The sixth 2011 FIFA Women's World Cup runs from June 26 to July 17 in cities across Germany. Marta Vieira da Silva, a Brazilian forward nicknamed 'Pele with skirts,' is considered to be the best female soccer player in the world. Here she jumps over Trine Ronning of Norway during a match in Wolfsburg, Germany, on July 3. Fabian Bimmer/Reuters
Japan's Aya Miyama (r.), a midfielder, is congratulated by her teammates after scoring a goal against New Zealand in Bochum, Germany, on June 27. She is noted for the precision of her free kicks. Frank Augstein/AP
Kelly Smith (c.) of England is challenged by New Zealand's Abby Erceg (l.) and Ali Riley in Dresden, Germany, on July 1. Despite a career plagued by injuries, the midfielder is England's greatest player. This World Cup may be her last. Fabrizio Bensch/Reuters
New Zealand's Ali Riley (r.) and England's Eniola Aluko go for a header during a match in Dresden, Germany, on July 1. A proven reliable defender, Ms. Riley was the 2010 Women's Professional Soccer Rookie of the Year. Petr David Josek/AP
France's Sonia Bompastor (r.) and Nigeria's Desire Oparanozie play a match in Sinsheim, Germany, on June 26. Ms. Bompastor is a crafty and creative defender. Frank Augstein/AP
Forward Lisa de Vanna (l.) of Australia and Bruna of Equatorial Guinea fight for the ball in Bochum, Germany, on July 3. Ms. De Vanna was a starter for the Washington Freedom. Ina Fassbender/Reuters
US goalkeeper Hope Solo smiles during a match between the US and North Korea in Dresden, Germany, on June 28. During the most memorable women's soccer game of the 2008 Olympics, she led the underdog US to a win over Brazil. Petr David Josek/AP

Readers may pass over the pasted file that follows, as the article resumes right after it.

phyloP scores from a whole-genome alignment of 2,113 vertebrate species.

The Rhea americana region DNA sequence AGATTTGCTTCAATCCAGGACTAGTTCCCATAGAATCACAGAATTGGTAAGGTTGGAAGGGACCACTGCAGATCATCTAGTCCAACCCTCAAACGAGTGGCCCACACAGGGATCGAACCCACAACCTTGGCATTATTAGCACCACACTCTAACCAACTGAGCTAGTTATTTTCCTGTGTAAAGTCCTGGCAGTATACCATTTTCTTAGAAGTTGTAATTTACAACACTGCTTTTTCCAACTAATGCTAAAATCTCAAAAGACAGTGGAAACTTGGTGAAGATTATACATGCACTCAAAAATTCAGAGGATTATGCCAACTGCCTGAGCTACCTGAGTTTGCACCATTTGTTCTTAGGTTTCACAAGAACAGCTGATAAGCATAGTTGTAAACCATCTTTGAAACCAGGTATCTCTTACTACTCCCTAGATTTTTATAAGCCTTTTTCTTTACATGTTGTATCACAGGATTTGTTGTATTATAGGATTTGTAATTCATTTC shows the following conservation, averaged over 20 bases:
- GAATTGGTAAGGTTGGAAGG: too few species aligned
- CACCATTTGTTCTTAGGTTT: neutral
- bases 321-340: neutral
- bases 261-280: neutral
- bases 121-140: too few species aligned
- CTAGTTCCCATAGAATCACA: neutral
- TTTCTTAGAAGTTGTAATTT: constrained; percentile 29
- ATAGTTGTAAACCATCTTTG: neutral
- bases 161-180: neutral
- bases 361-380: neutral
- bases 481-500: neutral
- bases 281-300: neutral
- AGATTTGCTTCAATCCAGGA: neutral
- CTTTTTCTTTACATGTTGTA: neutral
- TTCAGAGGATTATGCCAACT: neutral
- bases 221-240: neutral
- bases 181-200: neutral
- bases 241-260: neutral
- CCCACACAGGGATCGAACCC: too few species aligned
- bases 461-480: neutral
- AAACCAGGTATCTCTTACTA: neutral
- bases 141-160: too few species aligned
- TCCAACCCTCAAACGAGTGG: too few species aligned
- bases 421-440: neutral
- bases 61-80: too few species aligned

Germany's Linda Bresonik (l.) congratulates Germany's Kerstin Gareferekes as she celebrates scoring a goal against Canada in Berlin on June 26. Ms. Bresonik is a solid defender. Gero Breloer/AP
Canada's Christine Sinclair wears a protective mask as she runs with the ball during a match between Canada and France in Bochum, Germany, on June 30. The forward is Canada's best and played with the Western New York Flash prior to the World Cup. Yves Logghe/AP
Sweden's Caroline Seger (r.) and North Korea's Jo Yun Mi challenge for the ball in Augsburg, Germany, on July 2. Ms. Seger, a midfielder, played with the Western New York Flash team this season and is the captain of the Swedish team. Kerstin Joensson/AP
The South African government charged Eugene De Kock for killing dozens with anti-apartheid activists during that era. The Christian Science Monitor covered his 1996 trial.
BySudarsan Raghavan, Correspondent
This article originally appeared in the Sept. 30, 1996, edition of The Christian Science Monitor right before Eugene De Kock, head of a deadly apartheid state covert unit, was sentenced to two life terms and an additional 212 years in prison. The South African government granted him parole Friday after 20 years.